Hang on a minute, mate
People love what happens at Litt Park Theatre in Te Puke.
In October, a couple of shows will be staged there as part of the Tauranga Arts Festival, and early next year Te Puke Repertory will be staging ten minute short plays submitted by budding and established playwrights.
I popped in to this hidden gem to see the cast of Te Puke Rep’s next play which opens in September. Litt Park Theatre is their permanent and much-loved home.
“Hang on a minute mate,” was the reply when I asked over the phone about what was coming up. I hung on, phone to ear, waiting. “No – the play is ‘Hang on a minute, mate’.”
A wee chuckle on the phone as I realise I’m being mildly pranked. Shenanigans and laughter - I remember actors from past theatre shows in Tauranga I’ve played piano for, always generating a huge lot of fun, with often more hilarity behind the scenes than on stage.
The cast are dressed in costume and are in character when I arrive at Litt Park with our photographer John Borren. John roams the stage setting up some photos while I chat with the director Michelle Cliff and some of the crew.
Director Michelle Cliff. Photo: John Borren.
The story has been adapted by NZ writer Anthony McCarten from two of Barry Crump’s books ‘Hang on a Minute Mate’ and ‘There and Back’ which features Kiwi larrikin Sam Cash. Sam goes on a road trip with his mate young Jack Lilburn, with Sam ‘helping’ other characters along the way. The pair go from one job to another – timber felling, horse-breaking, mustering, and farming. There’s plenty of blokey banter, tall tales, humour and very Kiwi characters.
Michelle, who has previously directed ‘Pack of Girls’ and ‘Calendar Girls’ for Te Puke Repertory, chose the Anthony McCarten play to put on, shortlisting a few first before settling on it.
“This is an intimate theatre,” says Michelle, as we look up at the stage. “I wanted this be a good experience for all involved. Everyone’s really enjoying it, it's a wonderful atmosphere. Rehearsals are as much fun as the show.”
“I've been given the title of camp mother,” says Norma Carney, who has been involved in theatre for about 15 years. Usually appearing on stage, for this show Norma is enjoying being backstage.
“I'm behind scenes looking after them all, making sure none of them are anxious and they've all got tea and coffee.
“Sometimes actors can think they’re not doing well, but they're really doing famously, so I’m just there for them.”
Maggie Marriner is the prompt during rehearsals. Recently retired from her head of drama position at Aquinas College, she joined the theatre group last year.
“Usually I'm acting, so this is different for me,” says Maggie. “I’m prompting because there were so many male roles in this play but there weren’t too many female roles. So I’m on the other side this time, not up there acting.”
With nearly 50 years of acting experience, Maggie brings a wealth of knowledge, having taught at Aquinas for 12 years, and before that, teaching in Auckland.
Glenn Ward, John Pryde and Jack Brawn. Photo: John Borren.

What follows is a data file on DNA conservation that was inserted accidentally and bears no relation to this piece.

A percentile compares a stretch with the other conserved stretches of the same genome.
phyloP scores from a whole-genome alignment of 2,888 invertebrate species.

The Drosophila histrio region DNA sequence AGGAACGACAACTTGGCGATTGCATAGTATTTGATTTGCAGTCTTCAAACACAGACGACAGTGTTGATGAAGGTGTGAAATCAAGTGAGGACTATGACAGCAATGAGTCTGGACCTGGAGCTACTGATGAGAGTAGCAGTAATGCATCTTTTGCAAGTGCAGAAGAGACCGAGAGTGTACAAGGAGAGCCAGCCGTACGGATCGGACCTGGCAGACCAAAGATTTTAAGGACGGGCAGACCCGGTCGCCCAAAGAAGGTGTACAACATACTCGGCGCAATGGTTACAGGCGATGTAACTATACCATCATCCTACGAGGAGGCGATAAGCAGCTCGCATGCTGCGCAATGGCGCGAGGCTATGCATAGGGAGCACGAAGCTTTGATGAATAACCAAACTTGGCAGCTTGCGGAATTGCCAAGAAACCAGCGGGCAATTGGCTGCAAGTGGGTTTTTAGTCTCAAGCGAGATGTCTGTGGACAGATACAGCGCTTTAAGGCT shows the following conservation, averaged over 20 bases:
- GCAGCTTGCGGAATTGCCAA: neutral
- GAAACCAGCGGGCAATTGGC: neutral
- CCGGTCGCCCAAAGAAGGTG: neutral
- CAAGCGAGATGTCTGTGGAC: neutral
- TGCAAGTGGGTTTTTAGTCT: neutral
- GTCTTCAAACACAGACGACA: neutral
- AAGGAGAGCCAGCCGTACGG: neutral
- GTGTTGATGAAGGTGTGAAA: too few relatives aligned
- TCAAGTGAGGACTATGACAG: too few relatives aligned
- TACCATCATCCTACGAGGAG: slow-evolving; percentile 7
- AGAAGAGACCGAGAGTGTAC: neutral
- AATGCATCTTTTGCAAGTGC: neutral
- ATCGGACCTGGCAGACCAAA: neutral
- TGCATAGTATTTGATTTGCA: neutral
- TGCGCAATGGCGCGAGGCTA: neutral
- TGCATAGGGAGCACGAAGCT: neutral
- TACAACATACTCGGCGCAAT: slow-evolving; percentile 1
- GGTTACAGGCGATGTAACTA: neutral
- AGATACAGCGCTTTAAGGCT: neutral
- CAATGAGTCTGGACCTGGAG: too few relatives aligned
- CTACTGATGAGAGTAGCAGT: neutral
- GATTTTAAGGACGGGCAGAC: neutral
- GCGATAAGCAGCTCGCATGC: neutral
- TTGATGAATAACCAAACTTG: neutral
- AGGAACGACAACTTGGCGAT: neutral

Lynne Avery is also one of the behind-the-scenes team, working on costumes and many of the props. She loves Te Puke and has worked in the theatre’s costume department for more than 20 years.
“On and off,” says Lynne.
For this play Michelle and Lynne collaborated using the internet to research costume ideas.
“We beg, borrow and steal, and of course we have a very well-formed and supplied wardrobe here,” says Lynne. “We riffle through the hangers, and adapt, tweak and make to fit.
“For this show we also utilised some stuff from Te Puke High School, which is really nice.”
They have 12 male characters to clothe, as well as a handful of women appearing on stage. The costumes have to appear to belong to 1958.
“1958, give or take some poetic licence,” says Lynne, who relishes a good challenge.
“We have nice supplies here.”
The clothing colour palette from that time in history was predominantly browns and greys.
“We have tried to inject some colour into the women,” says Lynne,” because the blokes are bland and brown. Shoes are always a challenge. Most people don’t hang onto their old shoes, they get thrown out.”
“We are endeavouring to be as authentic as we can with the props, images, set and costumes,” says Michelle, who plans an audience surprise with Jack and Sam’s mode of transport, provided by the Te Puke members of the BOP Vintage Car Club. I had a wee peek at it, and it’s definitely worth the ticket price to see this cut-down Model A truck glide onto stage.
The tickets are selling very fast, and Lynne is full of praise for the director.
“When Michelle directs shows they tend to sell out before opening night,” says Lynne. “So that is true success. She comes with a history of being that kind of hugely motivational warm encompassing person. We are a team, but she deserves the flattery.”
“The group of Te Puke Repertory stalwarts behind this makes it easy to put on these wonderful productions,” says Michelle. “And a well-crafted script and the enthusiastic cast and crew make this show a pleasure to direct.”
‘Hang on a Minute, Mate’ opens at the Litt Park Theatre on September 17, running to September 28. Tickets are available from Eventspronto.co.nz.
Norma Carney, Maggie Marriner and Lynne Avery. Photo: John Borren.